One is left to wonder whether progressives will ever be able to be as competent in campaigning as Republicans are. The Obama calculus for adding up electoral seems to be resilient, but the Democratic Party’s ability to deliver a Congressional majority is not in doubt: Nobody who counts noses thinks it will happen in 2012.

That’s because the urban-suburban split was amplified in the post-2010 reapportionment process. In the westernmost part of New York State, Brian Higgins got a much more Democratic and urban district, while Kathy Hochul lost near-in suburban areas and gained exurban and rural territory. Higgins won’t be credibly challenged by a Republican; it is a testament to Hochul’s political skills, and to her challenger’s negatives, that she hasn’t already been written off as a sure loser. But even if Hochul should prevail through an aggressive advocacy of pro-middle-class tax, entitlement, and healthcare policies, that urban-suburban divide will continue to inflict damage on the regional economy.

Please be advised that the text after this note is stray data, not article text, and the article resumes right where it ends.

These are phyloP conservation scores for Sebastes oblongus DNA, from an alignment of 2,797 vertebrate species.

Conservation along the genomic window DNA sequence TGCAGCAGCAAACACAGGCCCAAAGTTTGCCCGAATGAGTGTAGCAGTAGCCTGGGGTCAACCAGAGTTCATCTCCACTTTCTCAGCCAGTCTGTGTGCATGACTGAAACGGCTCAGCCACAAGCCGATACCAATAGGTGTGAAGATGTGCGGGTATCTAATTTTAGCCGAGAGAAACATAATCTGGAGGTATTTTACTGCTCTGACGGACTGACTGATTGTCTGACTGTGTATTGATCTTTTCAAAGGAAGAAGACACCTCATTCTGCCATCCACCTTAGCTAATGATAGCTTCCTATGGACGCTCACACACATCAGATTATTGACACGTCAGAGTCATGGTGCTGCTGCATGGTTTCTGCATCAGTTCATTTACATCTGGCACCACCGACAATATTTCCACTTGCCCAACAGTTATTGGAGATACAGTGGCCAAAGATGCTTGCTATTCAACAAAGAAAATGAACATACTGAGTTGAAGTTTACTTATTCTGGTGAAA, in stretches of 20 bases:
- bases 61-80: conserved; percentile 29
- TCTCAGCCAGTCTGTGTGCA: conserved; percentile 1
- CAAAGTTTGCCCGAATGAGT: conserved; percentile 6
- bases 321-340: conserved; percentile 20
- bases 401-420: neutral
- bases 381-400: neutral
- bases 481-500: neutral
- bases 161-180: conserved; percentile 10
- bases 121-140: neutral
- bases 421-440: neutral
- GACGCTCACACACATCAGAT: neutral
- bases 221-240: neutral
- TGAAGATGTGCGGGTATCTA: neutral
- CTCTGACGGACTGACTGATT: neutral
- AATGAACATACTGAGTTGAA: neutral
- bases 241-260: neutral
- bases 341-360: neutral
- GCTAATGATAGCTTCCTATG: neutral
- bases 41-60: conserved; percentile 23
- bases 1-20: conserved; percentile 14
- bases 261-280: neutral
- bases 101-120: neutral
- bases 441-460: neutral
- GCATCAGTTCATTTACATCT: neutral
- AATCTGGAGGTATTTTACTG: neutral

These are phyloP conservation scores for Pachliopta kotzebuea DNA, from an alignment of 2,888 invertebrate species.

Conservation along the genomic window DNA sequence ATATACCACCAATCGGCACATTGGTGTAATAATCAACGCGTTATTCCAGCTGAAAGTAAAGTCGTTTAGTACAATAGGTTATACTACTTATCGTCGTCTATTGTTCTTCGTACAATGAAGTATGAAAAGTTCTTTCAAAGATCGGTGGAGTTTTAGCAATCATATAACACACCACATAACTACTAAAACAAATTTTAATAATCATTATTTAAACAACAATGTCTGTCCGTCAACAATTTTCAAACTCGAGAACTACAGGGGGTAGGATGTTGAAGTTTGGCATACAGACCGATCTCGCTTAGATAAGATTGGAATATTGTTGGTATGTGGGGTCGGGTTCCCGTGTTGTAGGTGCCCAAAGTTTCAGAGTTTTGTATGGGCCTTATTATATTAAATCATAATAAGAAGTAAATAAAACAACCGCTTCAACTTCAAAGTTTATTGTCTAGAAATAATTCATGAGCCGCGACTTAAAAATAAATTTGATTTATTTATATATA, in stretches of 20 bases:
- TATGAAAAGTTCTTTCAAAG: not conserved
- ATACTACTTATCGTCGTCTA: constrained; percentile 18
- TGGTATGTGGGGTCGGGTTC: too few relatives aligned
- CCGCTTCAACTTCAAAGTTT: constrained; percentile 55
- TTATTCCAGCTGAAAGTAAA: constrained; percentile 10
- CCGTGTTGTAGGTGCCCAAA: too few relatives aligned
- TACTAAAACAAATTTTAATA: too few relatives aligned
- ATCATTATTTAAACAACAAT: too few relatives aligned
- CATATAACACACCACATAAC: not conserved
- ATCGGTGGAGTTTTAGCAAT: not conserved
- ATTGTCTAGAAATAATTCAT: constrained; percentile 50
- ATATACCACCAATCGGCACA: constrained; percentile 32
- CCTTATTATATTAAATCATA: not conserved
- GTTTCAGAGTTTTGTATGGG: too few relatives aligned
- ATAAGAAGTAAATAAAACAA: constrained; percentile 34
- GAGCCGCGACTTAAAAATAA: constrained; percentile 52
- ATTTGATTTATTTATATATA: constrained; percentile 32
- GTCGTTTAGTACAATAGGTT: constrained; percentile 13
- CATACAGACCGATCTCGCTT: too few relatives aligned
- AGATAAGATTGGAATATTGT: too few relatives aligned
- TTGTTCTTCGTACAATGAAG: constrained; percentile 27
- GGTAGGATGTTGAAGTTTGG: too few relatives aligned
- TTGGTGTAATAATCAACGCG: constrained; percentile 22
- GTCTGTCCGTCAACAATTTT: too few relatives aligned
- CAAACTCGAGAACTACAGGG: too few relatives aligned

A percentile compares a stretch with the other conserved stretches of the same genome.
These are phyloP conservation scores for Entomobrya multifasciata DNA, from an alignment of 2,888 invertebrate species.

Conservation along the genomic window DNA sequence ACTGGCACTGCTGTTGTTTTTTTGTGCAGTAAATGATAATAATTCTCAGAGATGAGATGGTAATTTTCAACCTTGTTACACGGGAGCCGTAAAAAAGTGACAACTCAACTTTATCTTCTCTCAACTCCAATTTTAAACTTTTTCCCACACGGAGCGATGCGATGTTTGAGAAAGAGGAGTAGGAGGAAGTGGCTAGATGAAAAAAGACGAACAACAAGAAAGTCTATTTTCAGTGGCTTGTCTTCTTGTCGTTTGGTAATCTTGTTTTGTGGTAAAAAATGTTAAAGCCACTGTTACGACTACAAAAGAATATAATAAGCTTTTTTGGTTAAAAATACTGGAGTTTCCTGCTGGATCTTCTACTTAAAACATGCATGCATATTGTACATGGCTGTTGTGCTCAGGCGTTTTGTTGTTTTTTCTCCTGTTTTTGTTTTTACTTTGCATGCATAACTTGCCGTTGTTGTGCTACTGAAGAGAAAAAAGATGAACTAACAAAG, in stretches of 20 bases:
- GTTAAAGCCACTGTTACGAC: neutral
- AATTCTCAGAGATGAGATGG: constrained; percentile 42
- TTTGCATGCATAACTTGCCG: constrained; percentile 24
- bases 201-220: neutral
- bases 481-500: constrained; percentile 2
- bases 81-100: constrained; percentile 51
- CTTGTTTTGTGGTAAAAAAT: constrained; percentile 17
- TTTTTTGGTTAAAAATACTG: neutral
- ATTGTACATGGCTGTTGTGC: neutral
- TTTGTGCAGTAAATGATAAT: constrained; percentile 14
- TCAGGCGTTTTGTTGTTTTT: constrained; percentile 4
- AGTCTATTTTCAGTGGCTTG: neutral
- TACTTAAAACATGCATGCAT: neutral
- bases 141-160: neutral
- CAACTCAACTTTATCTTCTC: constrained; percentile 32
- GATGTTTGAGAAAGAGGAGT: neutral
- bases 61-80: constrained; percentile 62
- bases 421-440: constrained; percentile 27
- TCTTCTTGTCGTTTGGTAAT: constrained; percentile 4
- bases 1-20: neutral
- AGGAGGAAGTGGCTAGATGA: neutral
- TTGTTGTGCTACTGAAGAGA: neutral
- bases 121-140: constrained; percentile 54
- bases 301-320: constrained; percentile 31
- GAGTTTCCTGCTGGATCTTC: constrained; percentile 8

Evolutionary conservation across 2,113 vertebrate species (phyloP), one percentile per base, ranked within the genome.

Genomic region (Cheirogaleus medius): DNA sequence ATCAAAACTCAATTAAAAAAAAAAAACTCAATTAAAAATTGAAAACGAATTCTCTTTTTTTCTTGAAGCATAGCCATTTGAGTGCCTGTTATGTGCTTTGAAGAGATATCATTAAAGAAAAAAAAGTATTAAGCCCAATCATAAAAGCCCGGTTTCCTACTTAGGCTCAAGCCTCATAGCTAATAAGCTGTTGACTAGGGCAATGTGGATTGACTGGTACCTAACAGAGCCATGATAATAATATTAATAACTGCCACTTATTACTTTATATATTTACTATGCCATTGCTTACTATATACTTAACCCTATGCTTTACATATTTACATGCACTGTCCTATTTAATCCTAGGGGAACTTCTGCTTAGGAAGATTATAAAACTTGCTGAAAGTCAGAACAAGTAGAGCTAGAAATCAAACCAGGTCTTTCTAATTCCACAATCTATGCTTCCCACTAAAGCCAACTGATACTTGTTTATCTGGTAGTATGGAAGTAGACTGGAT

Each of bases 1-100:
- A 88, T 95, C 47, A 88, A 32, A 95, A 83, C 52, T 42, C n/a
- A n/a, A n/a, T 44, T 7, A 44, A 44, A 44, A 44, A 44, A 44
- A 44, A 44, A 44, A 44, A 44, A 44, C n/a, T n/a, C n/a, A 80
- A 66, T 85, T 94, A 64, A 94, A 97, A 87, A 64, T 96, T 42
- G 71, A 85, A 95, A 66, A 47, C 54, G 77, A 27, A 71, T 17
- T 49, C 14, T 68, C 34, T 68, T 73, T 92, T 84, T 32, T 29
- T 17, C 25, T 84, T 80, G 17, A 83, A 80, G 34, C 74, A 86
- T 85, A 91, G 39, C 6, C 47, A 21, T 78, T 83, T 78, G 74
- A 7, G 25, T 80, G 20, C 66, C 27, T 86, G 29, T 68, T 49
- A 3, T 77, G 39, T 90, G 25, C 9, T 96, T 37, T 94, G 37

Here’s how: by making low- and moderate-priced labor unable to physically get to work; by keeping regional utility prices and property-tax costs much higher than they should be due to the added, avoidable expense of having too many miles of transmission lines, sewer lines, water lines and roads for the relatively small population; and by the perpetual wastefulness of sprawl development that adds ever-greater numbers of “market-price” housing and commercial real estate to an already over-retailed and over-housed regional market. Add to those simple numbers the moral hazard of developer-driven subsidies and you get what we have: an engine that continues to eviscerate the urban core, empty strip malls in the older suburbs, make zombies of very recently filled storefronts, and sustain a political dynamic that serves only bankers.

Suburban America serves the Republican narrative, as does abandoned, distressed urban America. At the moment, the Democratic narrative of economic self-interest, based on facts, seems a reasonable pathway to victory. But these are not reasonable times.

Bruce Fisher is director of the the Center for Economic and Policy Studies at Buffalo State College. His new book is Borderland: Essays from the US-Canada Divide, available at bookstores or at